Research at the KZN Sharks Board
The Board employs three biologists whose primary aim is to analyse information taken from catches in the shark nets. This information is used to:
||Improve our understanding of the biology of those species of sharks and other animals caught in the shark safety gear.
||Assess the impact of mortalities on local stocks.
||Reduce mortalities in the shark safety gear without jeopardising the safety of beach users.
Every animal caught is identified, sexed, measured and recorded. Live sharks found in the shark safety gear are now not only tagged and released but many are also injected with tetracycline to validate age and growth studies. Dead sharks that are not badly decomposed are brought into the laboratory, where they are weighed and measured. They are then kept frozen until they are dissected by technical staff, who record various biological data. A section of the vertebral column is removed for ageing studies and some jaws are kept for the KZNSB reference collection. Additionally, various tissues are sampled for a variety of different studies.
The KZNSB is publishing, in the African Journal of Marine Science Volume 7 (1988) et seq., a series of papers on the biology and catch statistics of the shark species commonly caught in the nets. These and many other KZNSB publications (view list) are available on request.
The KZNSB has been an active member of the South African National Tagging Program since 1984. The Tagging Program is administered by the Oceanographic Research Institute (ORI) and since its inception in 1984, 4689 registered members have tagged over 219 000 fish of about 350 species. Most of the participants are volunteer anglers, but several research institutes and universities also participate.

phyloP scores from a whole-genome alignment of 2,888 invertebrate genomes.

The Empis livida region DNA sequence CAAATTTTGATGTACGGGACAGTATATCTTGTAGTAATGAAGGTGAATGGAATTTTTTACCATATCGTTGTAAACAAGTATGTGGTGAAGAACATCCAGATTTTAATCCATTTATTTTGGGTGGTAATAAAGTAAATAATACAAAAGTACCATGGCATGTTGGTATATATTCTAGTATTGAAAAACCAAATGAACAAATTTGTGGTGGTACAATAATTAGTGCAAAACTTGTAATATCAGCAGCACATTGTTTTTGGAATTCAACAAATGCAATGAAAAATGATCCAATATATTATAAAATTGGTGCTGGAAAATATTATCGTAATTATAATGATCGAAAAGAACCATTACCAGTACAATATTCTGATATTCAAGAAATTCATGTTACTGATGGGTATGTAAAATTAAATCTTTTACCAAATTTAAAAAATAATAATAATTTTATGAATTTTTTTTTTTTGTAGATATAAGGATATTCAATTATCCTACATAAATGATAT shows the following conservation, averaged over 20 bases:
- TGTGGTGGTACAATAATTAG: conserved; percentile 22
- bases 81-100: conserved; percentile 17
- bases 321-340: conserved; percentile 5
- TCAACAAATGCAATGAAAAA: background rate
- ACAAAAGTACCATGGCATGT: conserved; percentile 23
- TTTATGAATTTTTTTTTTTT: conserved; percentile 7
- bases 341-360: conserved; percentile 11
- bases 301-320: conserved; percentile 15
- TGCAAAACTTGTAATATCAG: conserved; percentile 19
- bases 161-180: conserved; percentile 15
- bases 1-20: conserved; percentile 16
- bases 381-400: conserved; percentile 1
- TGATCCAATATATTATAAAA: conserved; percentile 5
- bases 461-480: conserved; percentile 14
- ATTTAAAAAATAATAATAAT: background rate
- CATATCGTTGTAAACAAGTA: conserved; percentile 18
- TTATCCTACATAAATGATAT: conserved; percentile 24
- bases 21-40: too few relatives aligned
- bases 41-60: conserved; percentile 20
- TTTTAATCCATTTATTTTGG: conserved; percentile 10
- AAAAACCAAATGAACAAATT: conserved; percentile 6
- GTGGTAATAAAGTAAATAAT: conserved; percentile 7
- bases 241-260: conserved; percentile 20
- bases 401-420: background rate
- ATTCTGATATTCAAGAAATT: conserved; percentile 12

The overall recapture rate of sharks released from the nets and drumlines is about 4%. It is interesting to note that the recapture rate of free-swimming raggedtooth sharks tagged by divers, where there is no capture stress, is higher (10.2%) than that of raggies tagged from the nets and drumlines (4.7%). Recapture rates for other net-tagged species vary, e.g. 4.8% for the blacktip and 4.6% for the tiger shark.The overall recapture rate for injected sharks is 4.6% and 6.5% for the giant guitarfish. To date none of the other tagged rays has been recaptured. Here are some recapture highlights.
Ageing of sharks
The conservation, management and rational utilisation of shark stocks are receiving increasing global attention. In a local context it is essential to have accurate information on the biology and life history of the various species being exploited in the shark nets to understand the impact of the netting program on these shark populations. Knowledge of shark age and growth is fundamental to these processes.
Opportunities for visiting researchers and students
The KZNSB is always seeking ways of obtaining as much scientific information as possible from any animals caught in the shark nets and on the drumlines. It is therefore receptive to requests from other scientists for material. For example tissue samples are collected, on request, for genetic or pollution studies by scientists, who supply sample vials and cover all postage/freight costs. Researchers are welcome to visit the KZNSB to collect their own material, but laboratory and office space are extremely limited. One PhD student has collected a wide variety of copepod and helminth parasites from sharks and rays caught in the nets.